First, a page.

If you’ve been trying to lose weight JUST by exercising, and not cutting calories and/or carbs, you may have had success. A recent study shows, however, that, in order to do so, you will have had to exercise a bit more than many are comfortable with.
A group of 31 overweight men and women were split into two groups: one burned 300 calories a day for five days a week, the other 600. The groups both wore activity trackers and were asked to keep track of their eating for the 12 weeks of the study intervention. After four months, the two groups were measured to see how much body fat they had lost.
The researchers found that the more active group, who burned 3000 calories a week in exercise (about an hour a day of brisk walking), had lost 5% of their body fat, while the less active group had not lost any. (For those who get their body fat tested in my office, 5% means 1/20th of the original number — so, if you start out at 30% body fat, you would lose 1.5%). Neither group saw a change in their resting metabolic rates.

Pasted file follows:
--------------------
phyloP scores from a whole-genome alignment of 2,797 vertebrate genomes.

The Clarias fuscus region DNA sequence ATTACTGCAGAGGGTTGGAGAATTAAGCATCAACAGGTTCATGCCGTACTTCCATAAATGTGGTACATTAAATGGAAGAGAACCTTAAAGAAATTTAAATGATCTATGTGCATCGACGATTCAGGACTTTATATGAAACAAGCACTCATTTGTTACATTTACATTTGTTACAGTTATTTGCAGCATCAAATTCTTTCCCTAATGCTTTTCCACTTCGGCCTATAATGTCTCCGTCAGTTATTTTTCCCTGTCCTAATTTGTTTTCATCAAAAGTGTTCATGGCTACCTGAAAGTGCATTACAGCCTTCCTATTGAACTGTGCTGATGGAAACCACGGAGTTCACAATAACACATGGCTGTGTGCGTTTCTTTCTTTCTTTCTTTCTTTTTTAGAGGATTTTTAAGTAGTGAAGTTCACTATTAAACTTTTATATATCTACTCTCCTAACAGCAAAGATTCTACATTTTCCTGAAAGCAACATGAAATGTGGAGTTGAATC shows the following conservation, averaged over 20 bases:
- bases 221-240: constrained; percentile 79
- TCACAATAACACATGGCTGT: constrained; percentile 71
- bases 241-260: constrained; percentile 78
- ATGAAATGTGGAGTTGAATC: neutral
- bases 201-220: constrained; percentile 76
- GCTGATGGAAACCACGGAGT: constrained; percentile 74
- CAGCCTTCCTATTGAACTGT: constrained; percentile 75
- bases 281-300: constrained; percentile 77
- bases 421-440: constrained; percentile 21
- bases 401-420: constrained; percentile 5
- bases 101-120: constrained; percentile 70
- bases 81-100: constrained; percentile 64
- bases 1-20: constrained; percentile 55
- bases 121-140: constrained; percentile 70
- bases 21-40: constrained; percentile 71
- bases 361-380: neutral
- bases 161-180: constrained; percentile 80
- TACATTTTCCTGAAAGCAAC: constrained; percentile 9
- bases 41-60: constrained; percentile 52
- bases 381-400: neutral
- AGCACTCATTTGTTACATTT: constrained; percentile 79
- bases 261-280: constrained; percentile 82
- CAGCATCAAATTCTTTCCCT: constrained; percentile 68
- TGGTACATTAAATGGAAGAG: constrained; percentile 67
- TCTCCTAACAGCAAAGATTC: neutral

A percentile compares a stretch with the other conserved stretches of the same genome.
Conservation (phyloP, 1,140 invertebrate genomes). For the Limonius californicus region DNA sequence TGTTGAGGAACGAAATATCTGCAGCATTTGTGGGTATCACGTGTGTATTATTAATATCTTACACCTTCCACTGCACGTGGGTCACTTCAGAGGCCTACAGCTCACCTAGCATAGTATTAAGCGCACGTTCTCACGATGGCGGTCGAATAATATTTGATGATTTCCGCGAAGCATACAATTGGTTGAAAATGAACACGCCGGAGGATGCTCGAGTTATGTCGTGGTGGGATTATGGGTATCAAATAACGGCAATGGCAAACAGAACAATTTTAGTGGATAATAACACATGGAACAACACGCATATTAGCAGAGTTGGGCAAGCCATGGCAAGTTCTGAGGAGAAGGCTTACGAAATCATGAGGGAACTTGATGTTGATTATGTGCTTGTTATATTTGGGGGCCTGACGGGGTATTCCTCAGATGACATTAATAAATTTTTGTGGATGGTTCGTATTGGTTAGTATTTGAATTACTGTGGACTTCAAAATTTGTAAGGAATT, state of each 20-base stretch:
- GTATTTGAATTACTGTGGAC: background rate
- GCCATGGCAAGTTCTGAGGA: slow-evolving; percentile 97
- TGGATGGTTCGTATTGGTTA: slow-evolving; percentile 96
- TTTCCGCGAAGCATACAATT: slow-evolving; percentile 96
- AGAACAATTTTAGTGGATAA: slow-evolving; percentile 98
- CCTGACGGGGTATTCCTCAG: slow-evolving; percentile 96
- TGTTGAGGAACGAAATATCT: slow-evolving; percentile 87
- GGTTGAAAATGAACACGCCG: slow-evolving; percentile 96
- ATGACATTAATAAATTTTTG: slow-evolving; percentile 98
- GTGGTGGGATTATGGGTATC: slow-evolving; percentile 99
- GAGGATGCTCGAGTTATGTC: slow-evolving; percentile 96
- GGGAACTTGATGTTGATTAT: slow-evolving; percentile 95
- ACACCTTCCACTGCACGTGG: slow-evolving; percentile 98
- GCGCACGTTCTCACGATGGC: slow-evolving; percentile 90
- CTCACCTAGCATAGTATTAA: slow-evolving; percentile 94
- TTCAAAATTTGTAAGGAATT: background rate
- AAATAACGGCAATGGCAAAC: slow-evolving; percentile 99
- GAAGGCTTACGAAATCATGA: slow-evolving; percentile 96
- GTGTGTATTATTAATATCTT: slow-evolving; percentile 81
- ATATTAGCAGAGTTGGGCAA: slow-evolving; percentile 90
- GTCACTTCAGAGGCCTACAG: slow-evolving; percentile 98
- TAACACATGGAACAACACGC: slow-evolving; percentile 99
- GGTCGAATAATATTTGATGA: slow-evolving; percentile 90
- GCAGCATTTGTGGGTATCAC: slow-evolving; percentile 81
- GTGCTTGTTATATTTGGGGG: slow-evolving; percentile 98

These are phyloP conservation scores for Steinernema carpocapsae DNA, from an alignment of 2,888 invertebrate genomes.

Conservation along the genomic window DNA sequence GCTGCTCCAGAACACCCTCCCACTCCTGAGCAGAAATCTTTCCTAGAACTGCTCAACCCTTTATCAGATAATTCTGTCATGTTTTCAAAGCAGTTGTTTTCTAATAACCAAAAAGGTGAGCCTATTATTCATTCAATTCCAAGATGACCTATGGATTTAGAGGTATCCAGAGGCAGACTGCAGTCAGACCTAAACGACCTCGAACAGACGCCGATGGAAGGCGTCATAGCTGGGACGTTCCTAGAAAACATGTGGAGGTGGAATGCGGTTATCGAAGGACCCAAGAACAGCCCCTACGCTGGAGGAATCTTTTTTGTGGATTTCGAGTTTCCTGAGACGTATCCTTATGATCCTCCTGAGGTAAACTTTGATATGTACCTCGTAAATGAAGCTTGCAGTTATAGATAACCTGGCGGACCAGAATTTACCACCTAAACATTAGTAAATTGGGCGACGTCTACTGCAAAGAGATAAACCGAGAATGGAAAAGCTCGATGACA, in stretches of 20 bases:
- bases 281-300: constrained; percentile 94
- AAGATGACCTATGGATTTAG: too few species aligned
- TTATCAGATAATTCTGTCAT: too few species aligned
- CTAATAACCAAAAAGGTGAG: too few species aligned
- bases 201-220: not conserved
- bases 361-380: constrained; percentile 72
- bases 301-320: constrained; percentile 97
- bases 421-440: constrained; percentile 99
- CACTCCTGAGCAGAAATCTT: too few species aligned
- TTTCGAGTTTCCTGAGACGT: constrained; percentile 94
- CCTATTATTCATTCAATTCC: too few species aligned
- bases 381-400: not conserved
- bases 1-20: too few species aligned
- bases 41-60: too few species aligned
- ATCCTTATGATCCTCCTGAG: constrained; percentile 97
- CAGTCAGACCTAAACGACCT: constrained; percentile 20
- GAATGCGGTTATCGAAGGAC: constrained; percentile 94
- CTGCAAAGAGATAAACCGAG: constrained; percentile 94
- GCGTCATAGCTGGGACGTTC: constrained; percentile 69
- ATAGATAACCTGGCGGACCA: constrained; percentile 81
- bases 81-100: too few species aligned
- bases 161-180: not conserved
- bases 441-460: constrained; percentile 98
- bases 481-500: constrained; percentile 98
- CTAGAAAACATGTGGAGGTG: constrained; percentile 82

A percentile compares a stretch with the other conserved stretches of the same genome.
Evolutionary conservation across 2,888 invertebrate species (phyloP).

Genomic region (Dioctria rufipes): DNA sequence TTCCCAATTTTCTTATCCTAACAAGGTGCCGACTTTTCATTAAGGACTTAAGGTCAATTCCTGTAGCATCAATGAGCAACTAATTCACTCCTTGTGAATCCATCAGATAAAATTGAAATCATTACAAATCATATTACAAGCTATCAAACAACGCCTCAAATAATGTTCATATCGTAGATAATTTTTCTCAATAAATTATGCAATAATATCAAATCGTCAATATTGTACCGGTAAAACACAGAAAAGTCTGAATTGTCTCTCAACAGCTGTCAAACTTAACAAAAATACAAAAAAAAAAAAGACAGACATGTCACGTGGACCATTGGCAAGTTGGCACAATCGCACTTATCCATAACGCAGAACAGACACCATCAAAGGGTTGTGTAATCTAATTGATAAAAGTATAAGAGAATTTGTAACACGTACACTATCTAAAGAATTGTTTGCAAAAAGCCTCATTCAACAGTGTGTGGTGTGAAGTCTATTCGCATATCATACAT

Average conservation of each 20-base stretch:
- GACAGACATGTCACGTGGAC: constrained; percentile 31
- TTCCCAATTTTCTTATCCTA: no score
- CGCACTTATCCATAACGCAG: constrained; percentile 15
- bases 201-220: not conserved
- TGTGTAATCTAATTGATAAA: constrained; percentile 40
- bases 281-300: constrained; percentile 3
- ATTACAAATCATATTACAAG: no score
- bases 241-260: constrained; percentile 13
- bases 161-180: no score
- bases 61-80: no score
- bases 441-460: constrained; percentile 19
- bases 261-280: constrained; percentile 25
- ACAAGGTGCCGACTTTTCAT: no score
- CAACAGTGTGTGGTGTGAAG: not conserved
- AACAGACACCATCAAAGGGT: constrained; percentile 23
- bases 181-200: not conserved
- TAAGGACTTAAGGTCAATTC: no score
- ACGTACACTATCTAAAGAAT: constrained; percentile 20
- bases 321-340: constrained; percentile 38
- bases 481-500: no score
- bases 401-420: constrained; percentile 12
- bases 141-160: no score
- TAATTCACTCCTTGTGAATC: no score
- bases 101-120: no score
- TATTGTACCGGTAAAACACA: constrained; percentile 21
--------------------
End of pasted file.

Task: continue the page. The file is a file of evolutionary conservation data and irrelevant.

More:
What I found particularly interesting were two findings:
- The two groups were found to have compensated equally for the extra activity, to the tune of 1000 calories a week.
- Since neither group had changed their activity level outside of exercise (per their activity trackers), they HAD to have eaten more. But…neither group reported an increase in calories.
The take-home message for me is this: you either have to exercise A LOT to lose weight and fat, or you have to exercise less but make sure you don’t eat more. The only way I know of to do this is to journal daily.